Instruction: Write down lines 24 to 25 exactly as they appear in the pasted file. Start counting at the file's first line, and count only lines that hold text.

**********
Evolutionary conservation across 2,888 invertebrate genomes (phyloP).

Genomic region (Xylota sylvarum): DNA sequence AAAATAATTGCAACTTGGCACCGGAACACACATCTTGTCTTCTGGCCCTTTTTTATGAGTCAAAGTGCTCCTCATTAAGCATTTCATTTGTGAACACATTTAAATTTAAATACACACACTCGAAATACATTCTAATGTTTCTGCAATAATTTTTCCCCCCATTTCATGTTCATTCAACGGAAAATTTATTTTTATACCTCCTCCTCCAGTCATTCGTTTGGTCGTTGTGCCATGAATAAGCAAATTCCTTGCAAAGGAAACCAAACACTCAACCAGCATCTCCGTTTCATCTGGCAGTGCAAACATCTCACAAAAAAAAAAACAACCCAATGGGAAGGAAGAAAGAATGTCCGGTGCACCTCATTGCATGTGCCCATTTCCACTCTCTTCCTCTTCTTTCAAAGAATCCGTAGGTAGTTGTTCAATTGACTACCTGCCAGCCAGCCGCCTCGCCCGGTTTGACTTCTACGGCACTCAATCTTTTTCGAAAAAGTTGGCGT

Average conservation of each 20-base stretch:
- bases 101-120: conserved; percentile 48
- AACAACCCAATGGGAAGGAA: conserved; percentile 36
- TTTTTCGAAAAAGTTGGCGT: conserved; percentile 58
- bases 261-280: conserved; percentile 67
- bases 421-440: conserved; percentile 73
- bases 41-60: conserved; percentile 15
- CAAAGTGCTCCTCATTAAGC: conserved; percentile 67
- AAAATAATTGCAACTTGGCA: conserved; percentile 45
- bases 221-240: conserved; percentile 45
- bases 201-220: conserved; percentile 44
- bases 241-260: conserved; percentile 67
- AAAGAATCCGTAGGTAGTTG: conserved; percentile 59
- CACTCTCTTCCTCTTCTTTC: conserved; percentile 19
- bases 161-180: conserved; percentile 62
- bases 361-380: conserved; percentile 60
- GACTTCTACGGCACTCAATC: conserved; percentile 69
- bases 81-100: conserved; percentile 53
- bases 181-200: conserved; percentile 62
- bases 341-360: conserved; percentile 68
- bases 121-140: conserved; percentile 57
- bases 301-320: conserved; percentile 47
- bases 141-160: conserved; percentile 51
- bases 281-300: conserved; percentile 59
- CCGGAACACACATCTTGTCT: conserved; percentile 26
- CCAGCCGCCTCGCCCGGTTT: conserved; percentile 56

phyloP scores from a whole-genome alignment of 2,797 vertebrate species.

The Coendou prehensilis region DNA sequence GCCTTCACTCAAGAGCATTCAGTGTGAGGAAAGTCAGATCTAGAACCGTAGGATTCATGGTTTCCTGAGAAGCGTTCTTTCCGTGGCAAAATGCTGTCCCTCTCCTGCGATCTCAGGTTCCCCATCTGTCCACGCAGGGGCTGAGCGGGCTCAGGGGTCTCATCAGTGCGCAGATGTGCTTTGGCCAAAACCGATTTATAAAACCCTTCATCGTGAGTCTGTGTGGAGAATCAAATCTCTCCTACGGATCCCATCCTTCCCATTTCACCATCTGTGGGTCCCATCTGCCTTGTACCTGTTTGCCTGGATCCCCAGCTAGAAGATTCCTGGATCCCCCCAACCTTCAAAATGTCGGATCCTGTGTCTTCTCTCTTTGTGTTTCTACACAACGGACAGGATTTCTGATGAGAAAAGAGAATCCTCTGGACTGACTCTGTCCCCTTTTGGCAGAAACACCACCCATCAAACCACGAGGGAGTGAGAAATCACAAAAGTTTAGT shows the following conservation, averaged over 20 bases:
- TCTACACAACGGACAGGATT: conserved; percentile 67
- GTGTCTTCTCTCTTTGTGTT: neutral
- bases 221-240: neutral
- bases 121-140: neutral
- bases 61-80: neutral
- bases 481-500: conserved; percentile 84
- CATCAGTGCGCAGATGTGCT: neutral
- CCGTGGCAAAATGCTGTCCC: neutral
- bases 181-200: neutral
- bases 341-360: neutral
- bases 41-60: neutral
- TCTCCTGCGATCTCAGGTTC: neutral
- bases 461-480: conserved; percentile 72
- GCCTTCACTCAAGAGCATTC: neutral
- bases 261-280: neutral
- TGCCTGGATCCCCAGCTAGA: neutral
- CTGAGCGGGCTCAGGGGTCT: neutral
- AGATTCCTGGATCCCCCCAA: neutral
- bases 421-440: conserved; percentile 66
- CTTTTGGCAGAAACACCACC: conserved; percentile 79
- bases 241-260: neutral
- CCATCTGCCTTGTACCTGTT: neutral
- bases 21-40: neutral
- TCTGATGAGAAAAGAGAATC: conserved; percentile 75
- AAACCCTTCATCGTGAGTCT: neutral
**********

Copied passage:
- bases 301-320: conserved; percentile 47
- bases 141-160: conserved; percentile 51